The sun rises early in this part of Newfoundland.
By 5 a.m. the first rays are beginning to poke over the horizon here on the Avalon Peninsula. This narrow-waisted slab of land that extends southeast off the main landmass of Newfoundland is home to the provincial capital, St. John’s. It is also the most easterly point in North America.
That’s precisely why the rising sun shines on this peninsula before any other place in North America each day. And what it illuminates is an area of striking beauty and a plethora of wild creatures and plants – on the land, under the sea and even in the very air itself.
Whales, fish, mammals and countless birds make this peninsula their home. Newfoundland itself is ground zero for aquatic birds, with over 35 million seabirds either living here permanently or making it part of their migratory routes.
This day did indeed dawn brightly so we decided it would be wise to take advantage of the good weather and head southward toward a town where we could take full advantage of what nature had to offer. The area around a small fishing village named Witless Bay seemed to be just the spot for whale searching and bird watching. That’s where we headed.
The road we choose wound south along the Avalon coast through pinelands and farmland. Tiny fishing villages clung to the coast and numerous islands rose above the wind-whipped seawater. We finally dipped off the road down into the town of Bay Bulls where we located Gatherall’s whale-watching boats.
Spotting whales wasn’t guaranteed but seeing birds, including puffins, was assured. We took the chance and boarded.
As the boat pulled out of the harbor, strains of Newfoundland folk music wafted from the loud speaker. Like the Celtic music on which it was based, the songs featured heavy doses of love gone awry and encounters with the sea. Our two young guides even picked up the microphones at times during the trip to sing their own island songs acapella.
At the wheel was the boat’s captain and owner, Al Gatherall, a hearty-looking man in his 60s who had been, as one of the guides told us, Mr. Newfoundland 1973.
We were headed toward several of the islands off shore. As we neared, the number of birds both floating on the water and whirring overhead grew. When we found ourselves opposite the soaring cliffs, we could see thousands of birds clinging to the walls. Gatherall said this one island alone was home to 1.5 million seabirds.
The puffins were easy to spot with their bright orange beaks. It was the black-and-white murres that were the most numerous by far, covering the water and cliffs, filling the sky. Over the top of the island soared two bald eagles, which along with the large black-backed gulls, served as the colony’s main predators.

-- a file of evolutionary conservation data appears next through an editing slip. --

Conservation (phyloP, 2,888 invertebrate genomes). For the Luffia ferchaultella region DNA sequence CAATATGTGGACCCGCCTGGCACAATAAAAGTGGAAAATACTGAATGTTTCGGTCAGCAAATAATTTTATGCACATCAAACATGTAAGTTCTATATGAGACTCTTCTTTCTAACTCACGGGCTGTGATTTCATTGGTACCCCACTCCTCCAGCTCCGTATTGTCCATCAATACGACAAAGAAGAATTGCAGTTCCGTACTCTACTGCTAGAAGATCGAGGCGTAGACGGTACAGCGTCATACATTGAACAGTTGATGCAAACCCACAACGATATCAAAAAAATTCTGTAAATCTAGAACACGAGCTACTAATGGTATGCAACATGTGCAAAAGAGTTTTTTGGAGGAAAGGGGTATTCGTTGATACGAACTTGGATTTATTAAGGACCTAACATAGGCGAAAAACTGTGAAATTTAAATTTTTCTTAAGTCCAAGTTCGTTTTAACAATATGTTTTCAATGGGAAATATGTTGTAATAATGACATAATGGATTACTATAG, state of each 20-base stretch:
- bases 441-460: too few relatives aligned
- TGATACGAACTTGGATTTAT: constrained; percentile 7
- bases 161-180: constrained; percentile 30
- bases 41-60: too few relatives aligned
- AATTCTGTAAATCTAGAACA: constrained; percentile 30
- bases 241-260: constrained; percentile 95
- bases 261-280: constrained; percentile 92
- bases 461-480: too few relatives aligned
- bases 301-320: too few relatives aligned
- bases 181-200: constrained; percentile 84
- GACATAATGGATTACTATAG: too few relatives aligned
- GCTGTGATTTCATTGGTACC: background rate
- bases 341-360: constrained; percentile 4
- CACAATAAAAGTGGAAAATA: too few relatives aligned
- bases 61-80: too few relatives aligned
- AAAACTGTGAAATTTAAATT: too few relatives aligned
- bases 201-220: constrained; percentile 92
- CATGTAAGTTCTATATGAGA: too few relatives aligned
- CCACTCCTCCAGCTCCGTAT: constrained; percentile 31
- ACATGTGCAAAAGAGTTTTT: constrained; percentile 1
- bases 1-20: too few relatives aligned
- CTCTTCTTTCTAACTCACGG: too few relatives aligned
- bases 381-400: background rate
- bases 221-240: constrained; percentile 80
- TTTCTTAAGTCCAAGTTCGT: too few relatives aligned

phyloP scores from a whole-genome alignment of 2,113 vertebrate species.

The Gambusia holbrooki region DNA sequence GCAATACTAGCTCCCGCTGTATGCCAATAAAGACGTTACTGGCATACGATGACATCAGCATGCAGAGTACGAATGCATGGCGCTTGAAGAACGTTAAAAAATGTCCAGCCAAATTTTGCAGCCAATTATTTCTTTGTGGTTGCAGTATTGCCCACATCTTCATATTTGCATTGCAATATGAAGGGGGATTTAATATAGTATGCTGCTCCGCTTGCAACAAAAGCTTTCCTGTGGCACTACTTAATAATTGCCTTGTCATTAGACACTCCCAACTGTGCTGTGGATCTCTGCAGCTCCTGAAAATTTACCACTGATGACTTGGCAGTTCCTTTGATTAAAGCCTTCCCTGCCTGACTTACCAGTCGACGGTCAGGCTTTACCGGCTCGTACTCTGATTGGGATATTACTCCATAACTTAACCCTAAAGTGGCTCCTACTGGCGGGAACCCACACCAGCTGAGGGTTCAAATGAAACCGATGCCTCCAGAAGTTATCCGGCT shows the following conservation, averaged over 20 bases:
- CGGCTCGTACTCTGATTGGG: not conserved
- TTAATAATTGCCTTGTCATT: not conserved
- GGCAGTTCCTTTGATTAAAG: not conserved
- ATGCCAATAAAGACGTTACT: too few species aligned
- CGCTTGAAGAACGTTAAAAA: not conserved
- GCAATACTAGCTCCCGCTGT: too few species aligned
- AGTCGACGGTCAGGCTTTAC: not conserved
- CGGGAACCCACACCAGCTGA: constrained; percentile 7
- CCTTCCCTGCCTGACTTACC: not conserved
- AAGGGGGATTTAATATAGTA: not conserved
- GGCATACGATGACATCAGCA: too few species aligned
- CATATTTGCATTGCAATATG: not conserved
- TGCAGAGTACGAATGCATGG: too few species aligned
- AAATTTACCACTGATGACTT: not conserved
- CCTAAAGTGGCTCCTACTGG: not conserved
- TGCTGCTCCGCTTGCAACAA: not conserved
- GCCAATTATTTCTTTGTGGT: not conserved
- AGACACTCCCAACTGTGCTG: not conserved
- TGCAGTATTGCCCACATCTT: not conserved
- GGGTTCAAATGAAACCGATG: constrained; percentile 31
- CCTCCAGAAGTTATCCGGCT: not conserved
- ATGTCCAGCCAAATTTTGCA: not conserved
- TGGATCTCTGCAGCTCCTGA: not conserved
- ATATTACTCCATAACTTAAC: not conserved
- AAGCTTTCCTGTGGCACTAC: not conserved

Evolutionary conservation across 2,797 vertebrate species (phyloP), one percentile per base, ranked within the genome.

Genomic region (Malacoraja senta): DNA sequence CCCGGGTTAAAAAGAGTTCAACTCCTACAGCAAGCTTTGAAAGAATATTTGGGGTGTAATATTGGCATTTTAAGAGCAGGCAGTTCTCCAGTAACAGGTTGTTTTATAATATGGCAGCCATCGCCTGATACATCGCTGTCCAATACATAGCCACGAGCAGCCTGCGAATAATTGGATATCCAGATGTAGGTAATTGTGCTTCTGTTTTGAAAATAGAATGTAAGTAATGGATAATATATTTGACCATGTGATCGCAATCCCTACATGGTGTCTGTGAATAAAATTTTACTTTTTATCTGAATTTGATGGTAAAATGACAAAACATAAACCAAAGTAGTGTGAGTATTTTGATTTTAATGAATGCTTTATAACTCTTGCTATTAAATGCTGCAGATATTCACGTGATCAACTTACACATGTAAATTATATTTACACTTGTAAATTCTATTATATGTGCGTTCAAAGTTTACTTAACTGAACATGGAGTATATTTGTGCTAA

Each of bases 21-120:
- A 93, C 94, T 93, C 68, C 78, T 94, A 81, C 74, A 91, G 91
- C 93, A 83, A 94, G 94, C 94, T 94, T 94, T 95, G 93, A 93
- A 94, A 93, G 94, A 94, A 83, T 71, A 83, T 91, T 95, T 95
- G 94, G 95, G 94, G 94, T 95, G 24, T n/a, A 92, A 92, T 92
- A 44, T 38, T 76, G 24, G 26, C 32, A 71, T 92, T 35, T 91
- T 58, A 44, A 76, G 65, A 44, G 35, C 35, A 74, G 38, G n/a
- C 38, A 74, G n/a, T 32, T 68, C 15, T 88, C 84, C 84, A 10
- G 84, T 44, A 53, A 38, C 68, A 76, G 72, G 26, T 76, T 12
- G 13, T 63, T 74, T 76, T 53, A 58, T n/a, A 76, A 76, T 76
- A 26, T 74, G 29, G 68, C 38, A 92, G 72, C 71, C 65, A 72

We were headed toward another island when we spotted the puff of vapor – a whale just off our bow. Gatherall swung the boat to follow slowly. There were two humpbacks slowly rising and sinking, occasionally with flips of their mammoth tails.
As the behemoths swam and the boat’s passengers pointed and clicked their cameras, soft Newfoundland songs played over the speaker. The guides even held their patter as the humpbacks danced silently before us.
For two hours we floated on the wind-tossed sea, watching the birds and whales. Gatherall finally launched into his standard guide-talk about humpback life as we continued to stalk the two giants. He told us that if this encounter had occurred in the 1970s when Newfoundland had just banned whaling, the humpbacks would not have lingered, their fear of boats was so great.
Then just as suddenly as they had appeared they were gone and we were ready to return to the harbor. One of the guides sang us into the dock.
Back in the car we puttered down the coast a bit more but it was hard to top our sea-bound experience or emerge from the afterglow of the whale encounter. By late afternoon, we turned around and headed back toward St. John’s.
It had been a magical day, one which we were privileged to share with these giants of the sea. Yet human’s relationship with these creatures has not always been so platonic.
During the last century, 3 million cetaceans were wiped out, according to one global estimate. And today, despite a 1986 global moratorium on whaling, three countries – Iceland, Norway and Japan – still hunt the creatures.
Someday there may be a world from which whaling has disappeared forever. Let’s just hope the mighty whale is able to see its end. They are majestic.
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